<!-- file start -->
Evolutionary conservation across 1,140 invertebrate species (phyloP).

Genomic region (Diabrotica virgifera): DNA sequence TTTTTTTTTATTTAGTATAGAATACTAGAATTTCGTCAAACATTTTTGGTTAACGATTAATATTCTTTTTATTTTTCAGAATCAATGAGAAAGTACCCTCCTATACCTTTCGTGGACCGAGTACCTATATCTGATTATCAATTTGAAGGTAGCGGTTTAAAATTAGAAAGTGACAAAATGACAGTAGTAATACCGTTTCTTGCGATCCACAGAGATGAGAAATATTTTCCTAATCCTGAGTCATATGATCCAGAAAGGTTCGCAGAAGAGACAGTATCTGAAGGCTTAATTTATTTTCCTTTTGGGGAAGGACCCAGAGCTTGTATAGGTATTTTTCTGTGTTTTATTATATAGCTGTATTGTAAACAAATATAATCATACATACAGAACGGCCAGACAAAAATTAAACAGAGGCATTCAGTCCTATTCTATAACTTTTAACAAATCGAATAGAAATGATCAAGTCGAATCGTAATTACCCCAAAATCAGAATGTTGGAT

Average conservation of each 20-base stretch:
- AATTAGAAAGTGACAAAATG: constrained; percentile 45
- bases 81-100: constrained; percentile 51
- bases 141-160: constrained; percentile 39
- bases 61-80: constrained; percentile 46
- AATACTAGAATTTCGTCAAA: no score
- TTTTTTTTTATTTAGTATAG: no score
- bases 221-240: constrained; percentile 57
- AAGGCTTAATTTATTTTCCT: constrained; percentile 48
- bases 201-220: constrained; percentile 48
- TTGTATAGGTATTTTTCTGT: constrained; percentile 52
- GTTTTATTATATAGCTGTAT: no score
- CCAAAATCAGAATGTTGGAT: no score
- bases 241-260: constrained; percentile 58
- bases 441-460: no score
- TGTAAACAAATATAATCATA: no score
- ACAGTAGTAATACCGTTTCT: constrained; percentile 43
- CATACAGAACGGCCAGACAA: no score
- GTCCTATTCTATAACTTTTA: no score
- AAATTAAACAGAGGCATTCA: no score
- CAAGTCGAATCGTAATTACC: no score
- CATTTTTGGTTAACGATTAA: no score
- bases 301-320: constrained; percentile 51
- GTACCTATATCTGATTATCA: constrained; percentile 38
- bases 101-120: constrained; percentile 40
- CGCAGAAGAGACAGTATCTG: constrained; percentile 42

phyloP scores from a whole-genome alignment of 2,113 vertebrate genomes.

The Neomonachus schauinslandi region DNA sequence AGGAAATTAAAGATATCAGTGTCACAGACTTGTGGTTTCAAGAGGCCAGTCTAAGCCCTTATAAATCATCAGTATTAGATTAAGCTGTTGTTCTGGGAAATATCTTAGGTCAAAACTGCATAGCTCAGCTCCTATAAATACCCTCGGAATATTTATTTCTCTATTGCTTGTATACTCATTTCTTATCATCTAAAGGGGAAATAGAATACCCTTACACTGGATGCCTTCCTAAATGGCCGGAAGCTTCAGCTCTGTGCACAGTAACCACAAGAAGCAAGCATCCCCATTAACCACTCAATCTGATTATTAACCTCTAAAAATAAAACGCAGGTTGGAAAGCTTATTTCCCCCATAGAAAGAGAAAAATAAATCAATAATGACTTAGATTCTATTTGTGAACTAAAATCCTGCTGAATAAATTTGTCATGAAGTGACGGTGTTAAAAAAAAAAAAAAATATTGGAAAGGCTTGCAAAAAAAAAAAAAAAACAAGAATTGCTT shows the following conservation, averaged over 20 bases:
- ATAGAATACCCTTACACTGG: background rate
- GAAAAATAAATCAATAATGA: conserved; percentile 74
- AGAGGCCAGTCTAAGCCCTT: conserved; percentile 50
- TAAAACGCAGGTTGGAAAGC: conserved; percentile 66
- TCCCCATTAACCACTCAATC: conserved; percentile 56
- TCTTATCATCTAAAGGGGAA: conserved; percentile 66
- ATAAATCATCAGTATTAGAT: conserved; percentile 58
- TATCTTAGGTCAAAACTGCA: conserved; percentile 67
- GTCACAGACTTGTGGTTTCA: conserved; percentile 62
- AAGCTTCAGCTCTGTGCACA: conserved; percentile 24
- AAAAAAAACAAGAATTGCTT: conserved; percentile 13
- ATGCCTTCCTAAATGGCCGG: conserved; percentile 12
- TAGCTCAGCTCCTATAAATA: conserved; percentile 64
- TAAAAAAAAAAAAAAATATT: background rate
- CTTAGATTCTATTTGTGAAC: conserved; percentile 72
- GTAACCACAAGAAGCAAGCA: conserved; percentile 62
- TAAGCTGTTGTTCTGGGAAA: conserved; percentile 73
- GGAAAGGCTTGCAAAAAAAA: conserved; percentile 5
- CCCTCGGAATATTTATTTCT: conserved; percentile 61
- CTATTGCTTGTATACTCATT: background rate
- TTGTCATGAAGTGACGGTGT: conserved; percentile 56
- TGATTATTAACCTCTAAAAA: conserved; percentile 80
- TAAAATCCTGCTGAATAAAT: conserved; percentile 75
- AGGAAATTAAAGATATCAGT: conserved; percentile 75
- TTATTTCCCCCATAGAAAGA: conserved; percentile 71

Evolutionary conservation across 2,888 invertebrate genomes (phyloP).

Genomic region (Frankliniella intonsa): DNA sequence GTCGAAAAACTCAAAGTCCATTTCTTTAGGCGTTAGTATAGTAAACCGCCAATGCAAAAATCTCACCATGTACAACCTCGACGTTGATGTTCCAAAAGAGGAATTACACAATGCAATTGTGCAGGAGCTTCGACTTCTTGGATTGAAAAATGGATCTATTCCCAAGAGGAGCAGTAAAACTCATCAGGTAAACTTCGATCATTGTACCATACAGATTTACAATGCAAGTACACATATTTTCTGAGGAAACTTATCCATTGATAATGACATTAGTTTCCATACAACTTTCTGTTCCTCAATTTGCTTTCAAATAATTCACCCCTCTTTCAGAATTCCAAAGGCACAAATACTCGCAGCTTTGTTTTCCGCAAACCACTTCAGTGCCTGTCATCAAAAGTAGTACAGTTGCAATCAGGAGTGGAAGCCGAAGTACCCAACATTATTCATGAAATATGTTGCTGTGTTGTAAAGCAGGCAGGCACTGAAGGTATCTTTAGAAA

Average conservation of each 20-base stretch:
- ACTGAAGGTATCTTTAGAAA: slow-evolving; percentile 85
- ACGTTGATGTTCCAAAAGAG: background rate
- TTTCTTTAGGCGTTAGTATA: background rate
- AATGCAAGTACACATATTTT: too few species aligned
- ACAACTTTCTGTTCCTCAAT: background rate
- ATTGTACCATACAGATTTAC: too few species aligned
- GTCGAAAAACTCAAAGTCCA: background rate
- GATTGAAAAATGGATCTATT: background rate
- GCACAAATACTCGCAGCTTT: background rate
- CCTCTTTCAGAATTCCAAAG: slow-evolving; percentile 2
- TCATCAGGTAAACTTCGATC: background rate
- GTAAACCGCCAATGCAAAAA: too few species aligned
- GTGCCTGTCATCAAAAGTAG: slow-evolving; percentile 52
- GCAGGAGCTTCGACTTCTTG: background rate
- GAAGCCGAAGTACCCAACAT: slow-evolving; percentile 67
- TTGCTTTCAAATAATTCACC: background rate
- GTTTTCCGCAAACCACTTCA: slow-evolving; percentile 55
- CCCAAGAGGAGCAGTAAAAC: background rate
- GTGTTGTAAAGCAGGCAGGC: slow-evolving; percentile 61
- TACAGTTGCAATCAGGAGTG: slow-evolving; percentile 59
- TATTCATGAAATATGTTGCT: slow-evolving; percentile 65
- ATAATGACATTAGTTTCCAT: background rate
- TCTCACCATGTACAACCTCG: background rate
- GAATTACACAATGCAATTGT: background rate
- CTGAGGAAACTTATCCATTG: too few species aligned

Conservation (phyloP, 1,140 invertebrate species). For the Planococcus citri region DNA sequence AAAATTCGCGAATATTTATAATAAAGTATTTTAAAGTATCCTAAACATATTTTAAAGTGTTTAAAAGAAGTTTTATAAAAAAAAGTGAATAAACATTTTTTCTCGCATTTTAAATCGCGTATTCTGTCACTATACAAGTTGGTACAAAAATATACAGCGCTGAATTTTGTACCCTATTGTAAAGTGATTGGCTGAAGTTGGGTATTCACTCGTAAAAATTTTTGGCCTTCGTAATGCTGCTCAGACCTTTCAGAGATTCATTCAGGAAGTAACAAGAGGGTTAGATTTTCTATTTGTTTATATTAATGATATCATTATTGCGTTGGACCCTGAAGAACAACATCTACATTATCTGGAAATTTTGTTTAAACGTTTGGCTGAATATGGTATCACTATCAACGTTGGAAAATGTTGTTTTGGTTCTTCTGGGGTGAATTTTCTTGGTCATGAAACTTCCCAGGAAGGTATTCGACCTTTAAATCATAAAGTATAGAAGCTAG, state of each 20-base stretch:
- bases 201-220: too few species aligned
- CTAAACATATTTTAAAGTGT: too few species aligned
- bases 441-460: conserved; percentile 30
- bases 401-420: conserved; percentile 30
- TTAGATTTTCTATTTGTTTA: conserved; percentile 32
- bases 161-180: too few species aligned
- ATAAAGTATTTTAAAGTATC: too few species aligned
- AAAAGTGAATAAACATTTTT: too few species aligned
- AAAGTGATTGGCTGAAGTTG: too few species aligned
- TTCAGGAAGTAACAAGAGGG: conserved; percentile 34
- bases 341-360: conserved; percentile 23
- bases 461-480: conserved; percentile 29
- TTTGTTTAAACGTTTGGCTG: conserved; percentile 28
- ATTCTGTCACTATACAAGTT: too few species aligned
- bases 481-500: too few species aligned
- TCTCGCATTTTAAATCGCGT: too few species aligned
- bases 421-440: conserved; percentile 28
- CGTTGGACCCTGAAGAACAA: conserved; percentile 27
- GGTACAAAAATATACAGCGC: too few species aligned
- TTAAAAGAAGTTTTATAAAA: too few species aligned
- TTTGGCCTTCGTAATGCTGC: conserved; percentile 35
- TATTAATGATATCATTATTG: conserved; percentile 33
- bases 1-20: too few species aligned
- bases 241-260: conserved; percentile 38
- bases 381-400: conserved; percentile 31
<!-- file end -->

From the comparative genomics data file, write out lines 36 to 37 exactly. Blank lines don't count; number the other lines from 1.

- TCTTATCATCTAAAGGGGAA: conserved; percentile 66
- ATAAATCATCAGTATTAGAT: conserved; percentile 58